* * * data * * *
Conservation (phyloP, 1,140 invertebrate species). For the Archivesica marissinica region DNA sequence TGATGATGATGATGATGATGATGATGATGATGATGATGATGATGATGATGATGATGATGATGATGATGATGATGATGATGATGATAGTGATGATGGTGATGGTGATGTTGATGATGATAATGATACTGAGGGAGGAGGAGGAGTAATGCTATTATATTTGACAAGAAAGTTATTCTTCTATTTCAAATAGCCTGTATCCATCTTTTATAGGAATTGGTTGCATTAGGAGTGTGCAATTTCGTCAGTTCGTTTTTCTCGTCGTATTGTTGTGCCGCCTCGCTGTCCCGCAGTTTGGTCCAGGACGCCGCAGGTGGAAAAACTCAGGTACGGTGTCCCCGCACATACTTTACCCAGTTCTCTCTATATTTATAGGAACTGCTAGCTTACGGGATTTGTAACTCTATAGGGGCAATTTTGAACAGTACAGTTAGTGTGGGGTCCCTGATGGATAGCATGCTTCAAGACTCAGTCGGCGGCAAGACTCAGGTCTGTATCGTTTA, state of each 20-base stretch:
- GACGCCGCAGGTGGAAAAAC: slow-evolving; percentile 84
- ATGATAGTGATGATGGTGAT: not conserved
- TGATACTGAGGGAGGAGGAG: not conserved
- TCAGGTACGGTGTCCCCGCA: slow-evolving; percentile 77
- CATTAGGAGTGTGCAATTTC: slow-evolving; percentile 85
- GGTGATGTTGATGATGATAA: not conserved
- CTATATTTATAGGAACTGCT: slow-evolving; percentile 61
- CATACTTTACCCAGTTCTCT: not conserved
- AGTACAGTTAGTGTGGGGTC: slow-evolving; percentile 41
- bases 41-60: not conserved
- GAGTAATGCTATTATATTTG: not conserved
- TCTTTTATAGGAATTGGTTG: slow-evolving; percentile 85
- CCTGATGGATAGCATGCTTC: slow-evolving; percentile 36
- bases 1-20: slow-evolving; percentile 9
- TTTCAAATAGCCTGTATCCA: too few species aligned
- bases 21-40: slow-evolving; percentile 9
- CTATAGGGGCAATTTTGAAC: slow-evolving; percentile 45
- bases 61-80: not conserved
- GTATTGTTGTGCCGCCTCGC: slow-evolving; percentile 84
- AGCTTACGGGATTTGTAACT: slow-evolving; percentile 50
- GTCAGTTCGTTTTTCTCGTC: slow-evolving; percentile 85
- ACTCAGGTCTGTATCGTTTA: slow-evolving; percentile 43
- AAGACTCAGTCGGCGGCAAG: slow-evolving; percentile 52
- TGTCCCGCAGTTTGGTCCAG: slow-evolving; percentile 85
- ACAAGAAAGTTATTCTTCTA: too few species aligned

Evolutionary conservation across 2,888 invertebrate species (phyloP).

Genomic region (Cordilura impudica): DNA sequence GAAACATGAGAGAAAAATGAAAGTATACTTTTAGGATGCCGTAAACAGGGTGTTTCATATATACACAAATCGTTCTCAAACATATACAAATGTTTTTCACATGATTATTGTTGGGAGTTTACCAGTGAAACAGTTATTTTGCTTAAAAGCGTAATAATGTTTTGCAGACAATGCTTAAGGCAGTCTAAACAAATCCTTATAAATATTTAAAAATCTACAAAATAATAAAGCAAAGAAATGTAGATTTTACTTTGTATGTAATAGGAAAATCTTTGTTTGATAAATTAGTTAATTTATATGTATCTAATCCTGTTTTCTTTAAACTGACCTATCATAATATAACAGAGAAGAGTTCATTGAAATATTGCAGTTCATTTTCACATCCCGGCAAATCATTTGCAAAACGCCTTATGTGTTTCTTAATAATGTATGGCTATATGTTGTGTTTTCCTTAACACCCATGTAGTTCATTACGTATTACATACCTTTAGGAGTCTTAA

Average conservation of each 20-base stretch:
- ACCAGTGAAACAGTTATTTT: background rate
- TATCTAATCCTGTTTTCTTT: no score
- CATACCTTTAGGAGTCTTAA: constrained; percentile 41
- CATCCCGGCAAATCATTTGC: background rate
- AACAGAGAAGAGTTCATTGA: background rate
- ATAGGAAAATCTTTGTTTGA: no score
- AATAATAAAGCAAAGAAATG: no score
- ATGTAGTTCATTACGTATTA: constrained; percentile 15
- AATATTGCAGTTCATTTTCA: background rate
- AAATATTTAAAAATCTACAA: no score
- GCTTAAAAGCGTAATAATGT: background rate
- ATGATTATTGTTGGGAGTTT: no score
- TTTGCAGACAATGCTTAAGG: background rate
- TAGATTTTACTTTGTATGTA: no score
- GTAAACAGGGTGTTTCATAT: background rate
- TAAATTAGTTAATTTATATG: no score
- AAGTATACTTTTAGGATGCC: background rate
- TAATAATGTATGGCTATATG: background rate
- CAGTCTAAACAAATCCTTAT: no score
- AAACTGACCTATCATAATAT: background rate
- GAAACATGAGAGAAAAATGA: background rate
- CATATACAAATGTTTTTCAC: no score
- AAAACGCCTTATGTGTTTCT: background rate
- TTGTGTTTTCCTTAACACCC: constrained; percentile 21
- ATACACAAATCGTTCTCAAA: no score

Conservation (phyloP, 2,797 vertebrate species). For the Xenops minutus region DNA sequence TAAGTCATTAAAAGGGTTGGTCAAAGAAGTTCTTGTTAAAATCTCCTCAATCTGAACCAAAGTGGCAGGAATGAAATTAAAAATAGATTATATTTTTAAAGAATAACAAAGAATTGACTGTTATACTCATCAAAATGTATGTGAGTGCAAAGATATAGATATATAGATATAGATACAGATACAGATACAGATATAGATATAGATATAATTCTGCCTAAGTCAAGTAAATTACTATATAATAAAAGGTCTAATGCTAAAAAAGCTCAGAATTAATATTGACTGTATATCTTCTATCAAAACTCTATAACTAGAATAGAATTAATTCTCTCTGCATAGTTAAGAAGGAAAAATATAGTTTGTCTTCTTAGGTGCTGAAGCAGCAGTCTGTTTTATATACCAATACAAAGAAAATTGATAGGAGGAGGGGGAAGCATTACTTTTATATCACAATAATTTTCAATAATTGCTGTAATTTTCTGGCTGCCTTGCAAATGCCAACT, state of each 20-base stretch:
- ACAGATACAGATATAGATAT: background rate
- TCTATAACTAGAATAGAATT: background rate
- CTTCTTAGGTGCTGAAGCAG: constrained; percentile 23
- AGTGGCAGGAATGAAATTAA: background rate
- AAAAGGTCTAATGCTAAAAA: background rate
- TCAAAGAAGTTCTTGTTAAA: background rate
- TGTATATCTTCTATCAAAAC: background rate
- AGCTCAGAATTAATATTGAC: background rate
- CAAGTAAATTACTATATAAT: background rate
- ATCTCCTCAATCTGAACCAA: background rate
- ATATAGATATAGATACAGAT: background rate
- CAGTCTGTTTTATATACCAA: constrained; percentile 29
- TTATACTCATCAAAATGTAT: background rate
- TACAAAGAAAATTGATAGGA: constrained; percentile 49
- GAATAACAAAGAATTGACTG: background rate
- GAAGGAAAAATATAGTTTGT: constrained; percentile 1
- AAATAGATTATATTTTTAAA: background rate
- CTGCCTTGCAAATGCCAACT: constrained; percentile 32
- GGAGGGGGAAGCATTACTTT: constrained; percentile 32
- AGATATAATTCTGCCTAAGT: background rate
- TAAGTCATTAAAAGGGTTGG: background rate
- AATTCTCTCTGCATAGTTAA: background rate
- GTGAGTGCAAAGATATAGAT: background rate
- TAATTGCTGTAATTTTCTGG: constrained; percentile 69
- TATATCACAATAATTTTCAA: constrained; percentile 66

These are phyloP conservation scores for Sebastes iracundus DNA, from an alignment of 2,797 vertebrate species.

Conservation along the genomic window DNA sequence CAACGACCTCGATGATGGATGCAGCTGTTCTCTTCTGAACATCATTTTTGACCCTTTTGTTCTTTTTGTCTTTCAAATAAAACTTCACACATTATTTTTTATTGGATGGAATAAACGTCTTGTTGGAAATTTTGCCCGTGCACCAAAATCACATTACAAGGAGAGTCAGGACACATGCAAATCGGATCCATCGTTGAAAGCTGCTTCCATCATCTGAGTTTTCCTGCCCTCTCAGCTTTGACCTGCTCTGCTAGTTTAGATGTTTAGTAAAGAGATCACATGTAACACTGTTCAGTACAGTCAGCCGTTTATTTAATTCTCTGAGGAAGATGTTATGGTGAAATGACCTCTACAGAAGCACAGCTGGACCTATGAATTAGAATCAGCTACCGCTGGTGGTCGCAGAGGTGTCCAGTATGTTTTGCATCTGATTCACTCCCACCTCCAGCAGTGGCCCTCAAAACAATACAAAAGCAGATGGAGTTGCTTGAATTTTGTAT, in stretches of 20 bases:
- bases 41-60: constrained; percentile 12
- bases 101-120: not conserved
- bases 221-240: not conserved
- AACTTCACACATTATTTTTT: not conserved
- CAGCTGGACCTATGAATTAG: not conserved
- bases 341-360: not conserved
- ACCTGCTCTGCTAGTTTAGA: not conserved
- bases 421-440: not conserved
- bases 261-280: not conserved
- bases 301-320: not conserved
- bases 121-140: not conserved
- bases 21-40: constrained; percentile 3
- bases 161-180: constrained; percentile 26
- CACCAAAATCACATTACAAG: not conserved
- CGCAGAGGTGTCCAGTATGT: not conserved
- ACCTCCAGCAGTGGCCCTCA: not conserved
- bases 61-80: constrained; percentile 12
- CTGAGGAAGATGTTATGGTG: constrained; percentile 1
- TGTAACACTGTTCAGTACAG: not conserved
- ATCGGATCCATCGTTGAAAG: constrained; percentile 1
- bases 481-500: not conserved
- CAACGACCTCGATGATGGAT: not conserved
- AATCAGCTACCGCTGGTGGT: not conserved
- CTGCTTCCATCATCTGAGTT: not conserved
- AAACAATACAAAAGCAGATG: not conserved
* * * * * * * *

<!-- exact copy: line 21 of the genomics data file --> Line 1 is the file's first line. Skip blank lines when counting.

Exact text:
- AGCTTACGGGATTTGTAACT: slow-evolving; percentile 50